An award-winning Town of Tonawanda police officer was suspended twice since 2016 for punching a man and slamming a woman’s head against a courtroom wall during a violent encounter and for taunting a state trooper who refused to fix a traffic ticket for a family member.
- NBC News
Houston police said the victims were a woman and a girl. Two others, including a boy, were taken to a local hospital for treatment.
- Associated Press
Two former Hong Kong lawmakers pleaded guilty to illegal assembly charges Tuesday, as a trial opened for them and seven other prominent democracy activists in what is seen as a crackdown on dissent in the semi-autonomous Chinese territory. The activists are charged with organizing and participating in an illegal assembly during massive anti-government protests in 2019. The two who pleaded guilty were Au Nok-hin and Leung Yiu-chung, both former members of the Hong Kong legislature.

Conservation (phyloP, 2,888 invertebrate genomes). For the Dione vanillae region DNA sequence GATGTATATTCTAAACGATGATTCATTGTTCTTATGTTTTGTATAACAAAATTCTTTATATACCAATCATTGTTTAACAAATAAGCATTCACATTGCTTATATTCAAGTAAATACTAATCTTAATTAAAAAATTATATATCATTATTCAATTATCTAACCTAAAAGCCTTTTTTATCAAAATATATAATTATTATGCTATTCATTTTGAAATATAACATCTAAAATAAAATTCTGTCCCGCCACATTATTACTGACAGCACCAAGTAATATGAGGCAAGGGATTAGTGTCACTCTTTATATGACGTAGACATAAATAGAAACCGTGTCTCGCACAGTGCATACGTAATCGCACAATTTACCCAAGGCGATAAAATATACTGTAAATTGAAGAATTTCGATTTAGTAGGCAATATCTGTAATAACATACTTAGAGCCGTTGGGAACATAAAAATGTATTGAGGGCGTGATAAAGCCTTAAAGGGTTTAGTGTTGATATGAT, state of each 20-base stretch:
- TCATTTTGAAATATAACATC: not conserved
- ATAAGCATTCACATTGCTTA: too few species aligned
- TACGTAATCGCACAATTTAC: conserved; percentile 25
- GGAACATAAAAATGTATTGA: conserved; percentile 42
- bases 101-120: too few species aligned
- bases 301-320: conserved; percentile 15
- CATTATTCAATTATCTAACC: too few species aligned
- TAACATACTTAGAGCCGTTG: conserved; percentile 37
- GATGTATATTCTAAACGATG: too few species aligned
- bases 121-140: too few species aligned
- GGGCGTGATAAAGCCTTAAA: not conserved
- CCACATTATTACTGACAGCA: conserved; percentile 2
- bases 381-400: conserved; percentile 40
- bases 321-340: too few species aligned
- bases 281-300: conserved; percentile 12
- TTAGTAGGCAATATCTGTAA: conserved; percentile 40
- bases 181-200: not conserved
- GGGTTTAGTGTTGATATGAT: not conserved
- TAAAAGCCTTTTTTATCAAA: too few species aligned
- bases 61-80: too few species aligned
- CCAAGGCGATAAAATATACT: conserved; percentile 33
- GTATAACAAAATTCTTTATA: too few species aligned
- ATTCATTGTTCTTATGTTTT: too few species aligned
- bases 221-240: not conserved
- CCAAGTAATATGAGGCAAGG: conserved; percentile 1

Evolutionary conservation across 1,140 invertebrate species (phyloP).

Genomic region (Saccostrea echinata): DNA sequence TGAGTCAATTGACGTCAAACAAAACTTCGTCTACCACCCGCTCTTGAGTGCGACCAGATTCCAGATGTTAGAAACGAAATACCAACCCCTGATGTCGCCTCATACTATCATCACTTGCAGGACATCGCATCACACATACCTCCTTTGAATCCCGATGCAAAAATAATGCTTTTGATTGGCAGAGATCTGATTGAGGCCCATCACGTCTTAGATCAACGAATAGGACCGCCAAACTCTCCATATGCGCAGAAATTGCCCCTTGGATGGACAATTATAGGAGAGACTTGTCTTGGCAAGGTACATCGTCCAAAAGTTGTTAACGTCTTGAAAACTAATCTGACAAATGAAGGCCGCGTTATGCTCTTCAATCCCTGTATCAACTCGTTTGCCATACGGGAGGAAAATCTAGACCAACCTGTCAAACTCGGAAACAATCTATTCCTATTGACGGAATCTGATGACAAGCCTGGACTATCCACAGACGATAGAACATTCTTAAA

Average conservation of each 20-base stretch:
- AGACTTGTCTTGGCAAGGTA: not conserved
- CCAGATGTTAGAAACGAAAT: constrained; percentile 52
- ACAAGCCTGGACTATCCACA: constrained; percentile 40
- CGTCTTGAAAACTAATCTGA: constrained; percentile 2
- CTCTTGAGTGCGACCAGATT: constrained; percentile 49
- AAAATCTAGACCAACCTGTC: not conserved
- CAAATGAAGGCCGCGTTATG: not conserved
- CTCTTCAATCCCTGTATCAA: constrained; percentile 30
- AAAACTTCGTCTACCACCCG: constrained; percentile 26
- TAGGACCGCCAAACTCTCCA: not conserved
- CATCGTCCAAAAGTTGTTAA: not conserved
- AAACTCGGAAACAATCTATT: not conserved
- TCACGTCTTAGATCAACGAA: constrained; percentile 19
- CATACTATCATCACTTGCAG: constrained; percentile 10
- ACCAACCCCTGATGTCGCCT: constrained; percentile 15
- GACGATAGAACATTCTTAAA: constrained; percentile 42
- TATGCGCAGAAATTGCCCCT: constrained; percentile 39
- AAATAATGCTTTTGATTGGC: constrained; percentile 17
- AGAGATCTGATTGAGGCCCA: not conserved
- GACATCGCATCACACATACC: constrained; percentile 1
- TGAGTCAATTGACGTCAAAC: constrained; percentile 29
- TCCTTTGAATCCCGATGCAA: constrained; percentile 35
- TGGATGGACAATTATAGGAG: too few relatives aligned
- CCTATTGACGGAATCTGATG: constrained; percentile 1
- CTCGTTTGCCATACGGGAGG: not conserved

Secretary of State Antony Blinken on Monday reassured Ankara that Washington blames the Kurdistan Workers Party (PKK) for the executions of 13 kidnapped Turks in northern Iraq, after Turkey called an earlier U.S. statement on the killings "a joke." Turkey said on Sunday militants from the outlawed PKK executed the captives, including Turkish military and police personnel, amid a military operation against the group.
- National Review